It’s one thing to think about things on a national level—but then by going to each different city, it’s interesting to hear about what has helped, for example, in Topeka—where there is drop-in lactation support available—or Portland, OR, where worksite lactation is easier. A lot of the work that needs to be done on a national level has been done somewhere on a local level, and we hope to help that happen on a national level.
When I got into this, I really thought I was promoting breastfeeding as the most natural, best food in a baby’s stomach. But since then, I’ve learned how so many new moms have felt alone or frustrated—and I want to figure out how can we as a society make those first few days better.
We’ve spoken with moms who met that one lactation consultant who shifted them from feelings of frustration and self-doubt to knowing they could overcome it and do it. We want to serve as a vehicle that can create that kind of change for a mom.
And, of course, tears have definitely motivated me. And there are some incredible stories out there, like one story of a mom who lost her baby and donated thousands of ounces of breast milk—and we got to reunite her with the mom of a premature baby who received some of her donor milk. Not only was that moment really amazing to witness, but as we put that video on the website, that will help encourage other people to donate milk.
Speaking of video, had you always planned to make a documentary along the way?
RC: Yes! Laura Zinger, the filmmaker we’re working with, and I really saw incredible synergy. As it turns out, she was already planning to make a documentary about breastfeeding, and by working together she was going to gain access to the network I had established in the breastfeeding community. The documentary will bring awareness to the general public about why it’s important to support breastfeeding moms. We just launched our Kickstarter campaign to help fund the documentary. [Check out the video below for more details]
Are you catching any flack for being the guy behind this [instead of a woman]?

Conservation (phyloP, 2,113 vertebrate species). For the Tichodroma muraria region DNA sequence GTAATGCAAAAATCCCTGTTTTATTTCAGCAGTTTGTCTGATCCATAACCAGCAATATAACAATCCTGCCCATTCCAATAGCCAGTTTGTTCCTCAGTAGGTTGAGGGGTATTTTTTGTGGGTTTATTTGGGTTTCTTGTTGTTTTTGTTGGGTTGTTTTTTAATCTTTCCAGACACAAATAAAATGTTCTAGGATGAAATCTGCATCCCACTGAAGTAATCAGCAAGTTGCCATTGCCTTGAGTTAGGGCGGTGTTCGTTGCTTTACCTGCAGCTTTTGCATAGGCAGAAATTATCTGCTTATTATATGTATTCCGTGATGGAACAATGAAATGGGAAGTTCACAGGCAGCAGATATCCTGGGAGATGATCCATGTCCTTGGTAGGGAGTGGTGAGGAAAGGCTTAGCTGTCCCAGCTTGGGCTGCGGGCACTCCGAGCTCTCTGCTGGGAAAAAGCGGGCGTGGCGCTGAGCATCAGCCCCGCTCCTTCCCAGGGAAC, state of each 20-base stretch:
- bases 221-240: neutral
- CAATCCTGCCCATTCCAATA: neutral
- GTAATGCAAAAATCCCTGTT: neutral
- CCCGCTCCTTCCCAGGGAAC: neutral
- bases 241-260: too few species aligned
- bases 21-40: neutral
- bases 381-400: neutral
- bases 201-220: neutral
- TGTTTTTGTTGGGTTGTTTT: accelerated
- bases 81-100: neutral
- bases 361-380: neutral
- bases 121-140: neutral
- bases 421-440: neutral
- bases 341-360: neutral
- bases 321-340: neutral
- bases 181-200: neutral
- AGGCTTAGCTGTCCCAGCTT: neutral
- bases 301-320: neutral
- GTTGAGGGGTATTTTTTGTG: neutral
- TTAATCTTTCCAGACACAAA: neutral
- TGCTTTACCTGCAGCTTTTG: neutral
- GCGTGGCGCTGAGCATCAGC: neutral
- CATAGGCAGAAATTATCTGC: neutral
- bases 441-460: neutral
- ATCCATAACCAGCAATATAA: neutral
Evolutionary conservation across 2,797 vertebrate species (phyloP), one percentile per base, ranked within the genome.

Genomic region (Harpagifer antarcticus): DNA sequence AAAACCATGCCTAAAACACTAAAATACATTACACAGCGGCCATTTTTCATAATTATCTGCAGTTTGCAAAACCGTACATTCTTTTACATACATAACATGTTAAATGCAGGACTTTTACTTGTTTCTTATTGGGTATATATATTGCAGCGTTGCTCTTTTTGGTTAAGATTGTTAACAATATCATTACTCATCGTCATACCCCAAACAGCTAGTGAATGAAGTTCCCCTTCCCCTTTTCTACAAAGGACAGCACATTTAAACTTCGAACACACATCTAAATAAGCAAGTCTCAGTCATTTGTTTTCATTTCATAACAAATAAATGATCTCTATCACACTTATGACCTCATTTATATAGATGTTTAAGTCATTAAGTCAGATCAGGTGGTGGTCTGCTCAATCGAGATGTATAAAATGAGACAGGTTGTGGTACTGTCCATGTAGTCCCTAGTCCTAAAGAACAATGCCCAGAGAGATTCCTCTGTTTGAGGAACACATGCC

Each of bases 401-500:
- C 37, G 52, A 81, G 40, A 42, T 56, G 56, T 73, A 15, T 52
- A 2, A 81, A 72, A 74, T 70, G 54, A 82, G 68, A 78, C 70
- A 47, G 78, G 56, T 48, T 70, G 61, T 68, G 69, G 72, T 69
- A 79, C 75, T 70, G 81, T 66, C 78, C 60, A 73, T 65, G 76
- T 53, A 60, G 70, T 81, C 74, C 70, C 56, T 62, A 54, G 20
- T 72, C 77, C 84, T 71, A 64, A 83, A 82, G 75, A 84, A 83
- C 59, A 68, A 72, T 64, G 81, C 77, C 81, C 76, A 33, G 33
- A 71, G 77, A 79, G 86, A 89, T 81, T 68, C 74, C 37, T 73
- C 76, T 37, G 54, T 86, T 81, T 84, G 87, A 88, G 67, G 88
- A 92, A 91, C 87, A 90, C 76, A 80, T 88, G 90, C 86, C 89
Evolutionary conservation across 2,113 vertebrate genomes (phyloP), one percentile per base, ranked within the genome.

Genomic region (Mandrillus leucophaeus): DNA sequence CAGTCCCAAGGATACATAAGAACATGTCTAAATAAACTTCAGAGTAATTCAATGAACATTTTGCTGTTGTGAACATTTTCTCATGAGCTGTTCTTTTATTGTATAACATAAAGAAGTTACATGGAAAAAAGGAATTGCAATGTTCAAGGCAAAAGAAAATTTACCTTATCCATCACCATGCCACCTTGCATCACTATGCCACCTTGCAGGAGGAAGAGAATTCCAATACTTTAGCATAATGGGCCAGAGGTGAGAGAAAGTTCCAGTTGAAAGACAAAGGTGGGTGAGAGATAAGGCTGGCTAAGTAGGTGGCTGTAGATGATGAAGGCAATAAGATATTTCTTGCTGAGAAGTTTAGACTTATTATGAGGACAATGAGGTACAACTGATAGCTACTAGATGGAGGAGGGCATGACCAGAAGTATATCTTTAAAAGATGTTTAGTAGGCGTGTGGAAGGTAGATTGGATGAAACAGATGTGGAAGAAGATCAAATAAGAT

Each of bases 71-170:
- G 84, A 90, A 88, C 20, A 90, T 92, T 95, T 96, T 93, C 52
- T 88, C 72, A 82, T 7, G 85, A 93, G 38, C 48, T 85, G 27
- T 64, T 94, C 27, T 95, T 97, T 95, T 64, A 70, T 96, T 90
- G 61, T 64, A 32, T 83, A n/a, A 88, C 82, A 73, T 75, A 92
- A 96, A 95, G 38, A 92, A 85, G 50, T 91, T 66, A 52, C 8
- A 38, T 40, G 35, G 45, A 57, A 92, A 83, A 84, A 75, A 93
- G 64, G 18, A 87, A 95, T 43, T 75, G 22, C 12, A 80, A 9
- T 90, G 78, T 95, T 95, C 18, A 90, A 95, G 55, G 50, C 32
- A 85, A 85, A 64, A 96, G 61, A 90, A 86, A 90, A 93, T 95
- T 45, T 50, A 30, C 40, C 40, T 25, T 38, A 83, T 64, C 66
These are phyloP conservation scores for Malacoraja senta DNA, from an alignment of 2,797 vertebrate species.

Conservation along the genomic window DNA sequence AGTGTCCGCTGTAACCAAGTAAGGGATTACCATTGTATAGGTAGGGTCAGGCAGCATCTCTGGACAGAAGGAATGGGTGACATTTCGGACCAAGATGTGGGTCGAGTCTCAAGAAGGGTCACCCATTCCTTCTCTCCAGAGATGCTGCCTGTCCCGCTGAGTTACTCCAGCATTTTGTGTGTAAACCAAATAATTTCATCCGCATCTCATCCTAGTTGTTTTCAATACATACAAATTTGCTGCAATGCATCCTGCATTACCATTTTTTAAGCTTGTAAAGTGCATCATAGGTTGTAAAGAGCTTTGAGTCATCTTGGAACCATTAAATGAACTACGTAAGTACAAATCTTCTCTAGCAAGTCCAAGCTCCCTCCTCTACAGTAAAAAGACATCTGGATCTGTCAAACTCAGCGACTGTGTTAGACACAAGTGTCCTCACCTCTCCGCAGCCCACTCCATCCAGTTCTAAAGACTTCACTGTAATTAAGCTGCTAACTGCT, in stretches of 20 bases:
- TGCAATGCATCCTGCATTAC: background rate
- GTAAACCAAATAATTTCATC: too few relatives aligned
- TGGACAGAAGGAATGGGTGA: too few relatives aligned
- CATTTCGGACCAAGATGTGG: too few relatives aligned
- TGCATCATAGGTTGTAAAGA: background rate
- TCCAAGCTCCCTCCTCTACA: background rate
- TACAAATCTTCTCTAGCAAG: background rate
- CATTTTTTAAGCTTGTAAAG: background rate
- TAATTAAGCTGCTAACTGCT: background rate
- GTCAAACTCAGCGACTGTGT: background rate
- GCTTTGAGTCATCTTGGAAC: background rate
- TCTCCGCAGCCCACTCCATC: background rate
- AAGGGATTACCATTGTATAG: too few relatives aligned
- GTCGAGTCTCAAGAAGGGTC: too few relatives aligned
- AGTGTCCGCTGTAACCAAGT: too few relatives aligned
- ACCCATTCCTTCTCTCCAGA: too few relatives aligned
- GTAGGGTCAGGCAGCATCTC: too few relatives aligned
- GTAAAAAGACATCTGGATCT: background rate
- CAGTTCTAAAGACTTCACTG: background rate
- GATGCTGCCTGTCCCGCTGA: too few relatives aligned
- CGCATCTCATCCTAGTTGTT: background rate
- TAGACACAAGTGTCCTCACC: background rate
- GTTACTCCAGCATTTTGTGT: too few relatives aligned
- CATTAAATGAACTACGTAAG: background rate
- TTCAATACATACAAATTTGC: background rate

RC: I don’t think I haven’t had anyone address me as offended—it’s more that they’re just curious about why a single guy with no kids [who wasn’t breastfed] is doing this. Even if they don’t ask it, I have to address it, but I think once people meet me and hear the depths of my knowledge, they get that I’m not trying to push an agenda—this work really is about empowering women. And I think that they appreciate that there’s someone out there untraditional to support them and generate attention and buzz for the breastfeeding movement.
What is your ultimate goal through Milk for Thought and Latch On America?
RC: Our ultimate goal is to help moms achieve their personal breastfeeding goals. So whether that means getting hospitals to adopt baby-friendly hospital initiatives, or by helping a mom who’s going back to work to understand her rights, or to serve as a liaison between her boss or the HR dept, maybe by offering ideas on how to make their workplace more breastfeeding-friendly—whatever support she needs, we want to help her get it.
Plus: Learn more about the Kickstarter campaign to help fund this interactive breastfeeding documentary and check out the Latch On America road map to see if the Big Pink Bus will be stopping in your area this summer!
It's World Breastfeeding Week through August 7. Stay tuned for a daily post on breastfeeding!